4. During [the course of] the investigation, [in an effort to] tell the truth, he did an interview.
  5. The audience could not hear [at all] what the speaker said.

*****

For more essay rules and practice, check out the author’s Teaching Essay Strategies. This curriculum includes 42 essay strategy worksheets corresponding to teach the Common Core State Writing Standards, 8 on-demand writing fluencies, 8 writing process essays (4 argumentative and 4 informative/explanatory), 64  sentence revision and 64 rhetorical stance “openers,” writing posters, and helpful editing resources. Differentiate your essay instruction in this comprehensive writing curriculum with remedial writing worksheets, including sentence structure, grammar, thesis statements, errors in reasoning, and transitions.Plus, get an e-comment bank of 438 prescriptive writing responses with an link to insert into Microsoft Word® for easy e-grading (works great with Google Docs),

Download the following 24 FREE Writing Style Posters to help your students learn the essay rules. Each has a funny or ironic statement (akin to “Let’s eat Grandma) to teach the memorable rule.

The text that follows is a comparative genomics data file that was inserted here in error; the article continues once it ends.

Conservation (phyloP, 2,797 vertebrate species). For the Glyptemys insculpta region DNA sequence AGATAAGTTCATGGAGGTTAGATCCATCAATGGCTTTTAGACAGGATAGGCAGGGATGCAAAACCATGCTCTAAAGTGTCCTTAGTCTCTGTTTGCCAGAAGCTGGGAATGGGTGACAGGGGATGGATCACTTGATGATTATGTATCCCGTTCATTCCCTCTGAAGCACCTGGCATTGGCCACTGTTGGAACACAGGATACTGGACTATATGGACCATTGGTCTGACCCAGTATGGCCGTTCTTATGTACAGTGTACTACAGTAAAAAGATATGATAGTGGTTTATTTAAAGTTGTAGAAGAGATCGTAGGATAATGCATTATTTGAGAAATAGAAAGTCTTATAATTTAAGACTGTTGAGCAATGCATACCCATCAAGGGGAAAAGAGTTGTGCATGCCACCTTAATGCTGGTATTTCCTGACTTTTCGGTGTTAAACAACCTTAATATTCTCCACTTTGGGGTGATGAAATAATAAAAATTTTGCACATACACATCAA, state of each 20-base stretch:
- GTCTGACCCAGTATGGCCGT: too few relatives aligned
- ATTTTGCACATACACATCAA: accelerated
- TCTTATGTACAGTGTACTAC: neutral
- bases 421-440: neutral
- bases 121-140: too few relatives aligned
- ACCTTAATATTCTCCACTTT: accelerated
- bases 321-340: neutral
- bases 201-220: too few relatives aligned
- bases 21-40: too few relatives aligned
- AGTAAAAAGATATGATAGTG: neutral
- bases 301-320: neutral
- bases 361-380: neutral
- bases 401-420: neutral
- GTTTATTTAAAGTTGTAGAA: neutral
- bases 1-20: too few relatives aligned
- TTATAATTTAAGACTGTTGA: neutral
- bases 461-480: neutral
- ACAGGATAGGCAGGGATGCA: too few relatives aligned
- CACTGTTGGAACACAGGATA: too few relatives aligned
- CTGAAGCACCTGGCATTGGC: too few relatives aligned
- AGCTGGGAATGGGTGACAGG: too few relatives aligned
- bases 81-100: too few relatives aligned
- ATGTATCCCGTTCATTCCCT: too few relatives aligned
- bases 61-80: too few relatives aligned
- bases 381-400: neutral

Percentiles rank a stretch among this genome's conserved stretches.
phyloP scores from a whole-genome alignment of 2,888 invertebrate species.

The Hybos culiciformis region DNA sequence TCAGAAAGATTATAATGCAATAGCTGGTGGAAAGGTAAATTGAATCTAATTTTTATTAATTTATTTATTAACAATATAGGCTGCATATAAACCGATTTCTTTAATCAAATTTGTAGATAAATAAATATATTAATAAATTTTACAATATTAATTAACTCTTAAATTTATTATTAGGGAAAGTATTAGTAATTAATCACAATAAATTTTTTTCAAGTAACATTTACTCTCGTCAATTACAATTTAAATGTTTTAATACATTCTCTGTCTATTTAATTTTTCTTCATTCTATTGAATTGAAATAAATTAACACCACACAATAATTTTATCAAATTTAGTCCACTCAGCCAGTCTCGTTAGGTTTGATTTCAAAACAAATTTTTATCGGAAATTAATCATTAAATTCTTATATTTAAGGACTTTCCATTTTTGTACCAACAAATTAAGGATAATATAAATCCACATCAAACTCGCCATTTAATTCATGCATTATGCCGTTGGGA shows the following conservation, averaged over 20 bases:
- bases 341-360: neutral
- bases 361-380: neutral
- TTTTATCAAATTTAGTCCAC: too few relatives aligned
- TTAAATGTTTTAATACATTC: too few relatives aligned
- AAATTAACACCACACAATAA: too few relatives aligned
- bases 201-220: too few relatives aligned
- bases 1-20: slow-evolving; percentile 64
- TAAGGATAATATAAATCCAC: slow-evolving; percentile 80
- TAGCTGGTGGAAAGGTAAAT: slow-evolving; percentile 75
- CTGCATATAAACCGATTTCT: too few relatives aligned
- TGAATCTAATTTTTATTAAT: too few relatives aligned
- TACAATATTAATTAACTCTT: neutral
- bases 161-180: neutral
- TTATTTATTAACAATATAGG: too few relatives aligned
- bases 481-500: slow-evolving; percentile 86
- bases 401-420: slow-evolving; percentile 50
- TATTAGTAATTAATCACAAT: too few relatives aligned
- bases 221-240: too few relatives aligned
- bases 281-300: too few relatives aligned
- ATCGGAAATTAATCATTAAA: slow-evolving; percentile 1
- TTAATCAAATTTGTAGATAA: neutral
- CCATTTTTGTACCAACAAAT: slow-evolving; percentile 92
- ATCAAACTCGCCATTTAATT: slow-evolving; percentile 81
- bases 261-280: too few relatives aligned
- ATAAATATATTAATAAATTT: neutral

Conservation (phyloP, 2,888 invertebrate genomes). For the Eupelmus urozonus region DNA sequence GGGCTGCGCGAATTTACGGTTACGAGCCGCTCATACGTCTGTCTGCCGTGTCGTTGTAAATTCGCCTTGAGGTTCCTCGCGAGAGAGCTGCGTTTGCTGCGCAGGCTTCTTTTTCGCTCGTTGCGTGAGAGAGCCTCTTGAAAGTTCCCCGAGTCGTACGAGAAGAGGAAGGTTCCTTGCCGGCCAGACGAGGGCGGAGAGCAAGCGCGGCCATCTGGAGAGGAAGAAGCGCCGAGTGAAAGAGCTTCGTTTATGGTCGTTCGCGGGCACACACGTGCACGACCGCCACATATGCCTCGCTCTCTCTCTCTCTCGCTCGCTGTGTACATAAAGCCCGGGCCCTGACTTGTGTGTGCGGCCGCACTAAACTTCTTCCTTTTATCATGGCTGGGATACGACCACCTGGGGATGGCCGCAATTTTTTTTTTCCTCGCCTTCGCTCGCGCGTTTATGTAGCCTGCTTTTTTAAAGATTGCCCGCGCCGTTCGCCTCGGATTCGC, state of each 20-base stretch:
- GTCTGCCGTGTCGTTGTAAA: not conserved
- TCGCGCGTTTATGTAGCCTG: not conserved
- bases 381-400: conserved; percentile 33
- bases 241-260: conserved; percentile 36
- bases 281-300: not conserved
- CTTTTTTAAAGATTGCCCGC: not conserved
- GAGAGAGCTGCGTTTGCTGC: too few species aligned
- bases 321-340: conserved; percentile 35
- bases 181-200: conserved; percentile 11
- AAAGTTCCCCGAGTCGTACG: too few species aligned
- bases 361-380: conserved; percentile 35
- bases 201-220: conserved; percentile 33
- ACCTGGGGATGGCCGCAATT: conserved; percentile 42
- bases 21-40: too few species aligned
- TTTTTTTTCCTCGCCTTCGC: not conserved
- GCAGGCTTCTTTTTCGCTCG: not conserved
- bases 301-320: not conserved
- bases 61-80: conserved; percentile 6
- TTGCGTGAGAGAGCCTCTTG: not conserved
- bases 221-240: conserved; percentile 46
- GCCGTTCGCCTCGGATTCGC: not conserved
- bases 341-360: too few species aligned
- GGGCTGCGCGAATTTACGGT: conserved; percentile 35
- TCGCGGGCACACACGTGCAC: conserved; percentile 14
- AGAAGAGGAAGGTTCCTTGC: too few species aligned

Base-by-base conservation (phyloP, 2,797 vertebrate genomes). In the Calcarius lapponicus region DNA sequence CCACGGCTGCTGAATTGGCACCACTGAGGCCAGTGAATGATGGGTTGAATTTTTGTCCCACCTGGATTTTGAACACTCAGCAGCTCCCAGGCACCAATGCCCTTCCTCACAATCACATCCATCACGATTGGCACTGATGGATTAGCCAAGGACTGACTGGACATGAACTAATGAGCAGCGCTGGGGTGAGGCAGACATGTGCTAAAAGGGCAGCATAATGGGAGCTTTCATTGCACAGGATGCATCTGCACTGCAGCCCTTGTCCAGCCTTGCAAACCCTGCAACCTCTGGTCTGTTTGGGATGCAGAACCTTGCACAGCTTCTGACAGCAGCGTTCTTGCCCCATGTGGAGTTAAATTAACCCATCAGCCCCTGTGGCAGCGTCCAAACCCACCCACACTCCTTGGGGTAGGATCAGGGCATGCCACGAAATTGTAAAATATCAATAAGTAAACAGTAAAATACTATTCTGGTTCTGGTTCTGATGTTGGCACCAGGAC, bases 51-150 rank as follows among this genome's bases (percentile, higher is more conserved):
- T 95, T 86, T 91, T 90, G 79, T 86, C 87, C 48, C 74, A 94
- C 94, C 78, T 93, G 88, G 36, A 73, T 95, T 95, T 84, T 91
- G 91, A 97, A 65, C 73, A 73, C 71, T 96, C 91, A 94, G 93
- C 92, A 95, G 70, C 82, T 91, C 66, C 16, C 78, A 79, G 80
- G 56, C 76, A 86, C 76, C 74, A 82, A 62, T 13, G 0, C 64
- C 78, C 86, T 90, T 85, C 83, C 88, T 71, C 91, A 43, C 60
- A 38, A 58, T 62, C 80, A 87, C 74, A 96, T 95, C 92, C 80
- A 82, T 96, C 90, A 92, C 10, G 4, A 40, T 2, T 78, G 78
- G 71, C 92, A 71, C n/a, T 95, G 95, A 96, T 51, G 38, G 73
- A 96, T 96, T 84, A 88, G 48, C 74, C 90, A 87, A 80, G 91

Get the Writing Style Posters FREE Resource:

Reading, Spelling/Vocabulary, Study Skills, Writing , , , , , , , , , , , ,

Avoiding Repetitious Writing

How to Avoid Repetitious Writing

Repetitious Writing

“All students should always include citations for their textual evidence, and every pupil must always include whom and where the fact or idea was found, and everyone in our editing group ought to do that as well,” advised Melanie. “Each writer need to always include these proper credits in their essays,” she advised.

“Good reminders, Melanie, but we students will have to always exclude you from our peer editing group unless you get rid of your repetitious writing.”